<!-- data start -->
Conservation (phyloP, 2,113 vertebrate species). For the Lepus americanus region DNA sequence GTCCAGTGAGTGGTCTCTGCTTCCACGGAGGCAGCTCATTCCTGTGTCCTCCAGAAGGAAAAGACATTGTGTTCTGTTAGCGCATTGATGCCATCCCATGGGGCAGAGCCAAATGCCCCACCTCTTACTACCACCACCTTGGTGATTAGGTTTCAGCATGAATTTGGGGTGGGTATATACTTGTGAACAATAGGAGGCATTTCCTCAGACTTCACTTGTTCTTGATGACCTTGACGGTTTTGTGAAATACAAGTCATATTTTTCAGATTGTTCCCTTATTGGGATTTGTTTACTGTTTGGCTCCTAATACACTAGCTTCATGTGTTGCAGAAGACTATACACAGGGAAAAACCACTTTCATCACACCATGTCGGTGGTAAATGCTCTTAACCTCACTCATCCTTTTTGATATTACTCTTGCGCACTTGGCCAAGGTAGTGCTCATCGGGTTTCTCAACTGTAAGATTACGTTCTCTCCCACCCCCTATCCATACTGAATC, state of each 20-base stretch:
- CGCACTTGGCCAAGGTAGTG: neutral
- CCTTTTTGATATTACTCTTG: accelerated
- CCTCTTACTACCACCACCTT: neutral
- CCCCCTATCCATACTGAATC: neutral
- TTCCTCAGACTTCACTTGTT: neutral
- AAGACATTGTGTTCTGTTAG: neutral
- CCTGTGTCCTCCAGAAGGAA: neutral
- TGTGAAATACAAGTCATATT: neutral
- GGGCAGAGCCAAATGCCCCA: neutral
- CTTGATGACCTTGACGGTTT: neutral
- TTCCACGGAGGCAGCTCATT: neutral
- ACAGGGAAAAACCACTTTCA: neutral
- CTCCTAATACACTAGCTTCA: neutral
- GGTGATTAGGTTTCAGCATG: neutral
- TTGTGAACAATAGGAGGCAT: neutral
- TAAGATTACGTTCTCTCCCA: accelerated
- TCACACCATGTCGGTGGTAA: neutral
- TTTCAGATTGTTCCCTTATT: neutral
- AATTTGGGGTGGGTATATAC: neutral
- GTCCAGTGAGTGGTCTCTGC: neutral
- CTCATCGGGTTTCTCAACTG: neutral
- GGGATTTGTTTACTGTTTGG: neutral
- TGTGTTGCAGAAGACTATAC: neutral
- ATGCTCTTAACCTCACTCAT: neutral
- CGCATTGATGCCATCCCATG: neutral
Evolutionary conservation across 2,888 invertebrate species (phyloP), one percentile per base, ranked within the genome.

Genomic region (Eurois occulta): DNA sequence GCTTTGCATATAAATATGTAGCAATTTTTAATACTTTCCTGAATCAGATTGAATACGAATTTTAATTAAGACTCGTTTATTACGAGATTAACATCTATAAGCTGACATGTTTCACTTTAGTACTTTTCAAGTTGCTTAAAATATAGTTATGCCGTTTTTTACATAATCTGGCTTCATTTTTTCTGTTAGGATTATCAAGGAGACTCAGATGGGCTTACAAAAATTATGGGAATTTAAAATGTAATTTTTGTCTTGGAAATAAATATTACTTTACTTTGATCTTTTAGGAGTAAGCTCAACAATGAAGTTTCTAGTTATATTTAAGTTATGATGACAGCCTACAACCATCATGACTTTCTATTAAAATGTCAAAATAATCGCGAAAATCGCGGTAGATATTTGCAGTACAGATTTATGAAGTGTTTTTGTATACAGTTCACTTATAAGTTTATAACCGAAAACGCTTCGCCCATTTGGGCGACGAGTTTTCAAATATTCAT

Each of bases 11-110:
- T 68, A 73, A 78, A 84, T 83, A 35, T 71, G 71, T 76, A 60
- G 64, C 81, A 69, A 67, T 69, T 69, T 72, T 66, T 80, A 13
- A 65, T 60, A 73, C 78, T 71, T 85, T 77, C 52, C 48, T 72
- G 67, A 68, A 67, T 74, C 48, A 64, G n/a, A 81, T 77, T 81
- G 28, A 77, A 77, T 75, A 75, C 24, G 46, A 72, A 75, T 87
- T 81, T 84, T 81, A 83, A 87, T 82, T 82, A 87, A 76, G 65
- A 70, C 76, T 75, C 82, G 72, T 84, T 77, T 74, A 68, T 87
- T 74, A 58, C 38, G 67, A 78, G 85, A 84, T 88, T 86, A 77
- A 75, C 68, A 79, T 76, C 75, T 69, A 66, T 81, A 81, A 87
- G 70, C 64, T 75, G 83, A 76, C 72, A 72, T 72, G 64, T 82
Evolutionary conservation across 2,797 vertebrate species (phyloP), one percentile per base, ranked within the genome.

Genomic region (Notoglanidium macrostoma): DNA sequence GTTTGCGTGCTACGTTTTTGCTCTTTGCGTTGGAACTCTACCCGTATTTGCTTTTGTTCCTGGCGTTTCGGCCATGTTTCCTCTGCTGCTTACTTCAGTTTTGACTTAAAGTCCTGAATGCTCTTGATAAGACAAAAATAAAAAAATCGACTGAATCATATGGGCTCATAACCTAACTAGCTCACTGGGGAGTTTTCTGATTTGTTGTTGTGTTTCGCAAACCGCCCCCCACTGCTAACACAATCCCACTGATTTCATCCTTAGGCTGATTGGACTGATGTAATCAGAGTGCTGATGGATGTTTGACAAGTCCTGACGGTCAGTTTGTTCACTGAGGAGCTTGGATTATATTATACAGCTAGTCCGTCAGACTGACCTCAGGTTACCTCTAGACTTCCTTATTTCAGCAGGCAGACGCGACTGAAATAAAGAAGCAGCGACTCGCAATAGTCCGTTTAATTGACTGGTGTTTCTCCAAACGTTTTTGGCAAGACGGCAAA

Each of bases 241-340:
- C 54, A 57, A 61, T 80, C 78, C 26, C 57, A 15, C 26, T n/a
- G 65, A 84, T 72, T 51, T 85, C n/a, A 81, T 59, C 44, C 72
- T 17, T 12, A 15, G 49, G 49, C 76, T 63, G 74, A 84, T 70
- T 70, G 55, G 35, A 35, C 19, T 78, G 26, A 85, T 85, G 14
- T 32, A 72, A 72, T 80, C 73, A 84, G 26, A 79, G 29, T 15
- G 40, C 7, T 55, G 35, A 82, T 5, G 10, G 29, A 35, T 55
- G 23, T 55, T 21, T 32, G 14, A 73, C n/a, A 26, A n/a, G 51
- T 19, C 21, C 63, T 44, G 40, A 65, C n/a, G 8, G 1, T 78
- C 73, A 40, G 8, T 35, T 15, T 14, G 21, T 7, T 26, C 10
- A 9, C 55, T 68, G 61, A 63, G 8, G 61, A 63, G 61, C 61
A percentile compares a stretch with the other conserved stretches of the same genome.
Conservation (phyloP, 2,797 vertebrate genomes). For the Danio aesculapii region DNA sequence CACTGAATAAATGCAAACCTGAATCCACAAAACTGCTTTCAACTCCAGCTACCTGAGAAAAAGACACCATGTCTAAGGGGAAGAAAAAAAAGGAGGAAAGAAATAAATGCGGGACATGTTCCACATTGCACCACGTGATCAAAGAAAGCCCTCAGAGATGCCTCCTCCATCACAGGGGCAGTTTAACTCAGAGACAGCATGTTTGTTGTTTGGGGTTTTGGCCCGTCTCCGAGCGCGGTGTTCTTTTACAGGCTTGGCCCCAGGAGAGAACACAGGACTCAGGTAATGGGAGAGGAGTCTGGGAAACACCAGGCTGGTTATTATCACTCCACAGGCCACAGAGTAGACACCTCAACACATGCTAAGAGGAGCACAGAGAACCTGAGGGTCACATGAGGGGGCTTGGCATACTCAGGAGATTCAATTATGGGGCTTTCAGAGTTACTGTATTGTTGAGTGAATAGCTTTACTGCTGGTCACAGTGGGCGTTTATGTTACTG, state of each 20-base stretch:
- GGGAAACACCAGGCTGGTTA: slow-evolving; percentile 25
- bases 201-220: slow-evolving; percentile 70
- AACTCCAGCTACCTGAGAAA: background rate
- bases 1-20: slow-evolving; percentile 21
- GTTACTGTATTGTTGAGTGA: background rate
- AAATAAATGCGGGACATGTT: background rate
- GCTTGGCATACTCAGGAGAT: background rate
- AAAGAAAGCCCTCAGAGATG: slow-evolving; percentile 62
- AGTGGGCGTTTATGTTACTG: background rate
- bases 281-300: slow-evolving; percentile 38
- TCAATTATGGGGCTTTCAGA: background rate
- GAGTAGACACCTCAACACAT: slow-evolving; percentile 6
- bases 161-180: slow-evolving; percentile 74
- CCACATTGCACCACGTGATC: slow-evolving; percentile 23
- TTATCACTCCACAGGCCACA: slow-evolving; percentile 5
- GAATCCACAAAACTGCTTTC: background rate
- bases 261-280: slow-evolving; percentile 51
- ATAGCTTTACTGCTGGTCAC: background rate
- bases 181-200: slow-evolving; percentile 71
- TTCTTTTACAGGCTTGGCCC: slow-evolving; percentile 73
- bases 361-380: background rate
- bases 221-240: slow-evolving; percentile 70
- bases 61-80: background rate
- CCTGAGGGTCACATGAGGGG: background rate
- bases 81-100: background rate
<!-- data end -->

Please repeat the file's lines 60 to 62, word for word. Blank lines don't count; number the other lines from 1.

- AAATAAATGCGGGACATGTT: background rate
- GCTTGGCATACTCAGGAGAT: background rate
- AAAGAAAGCCCTCAGAGATG: slow-evolving; percentile 62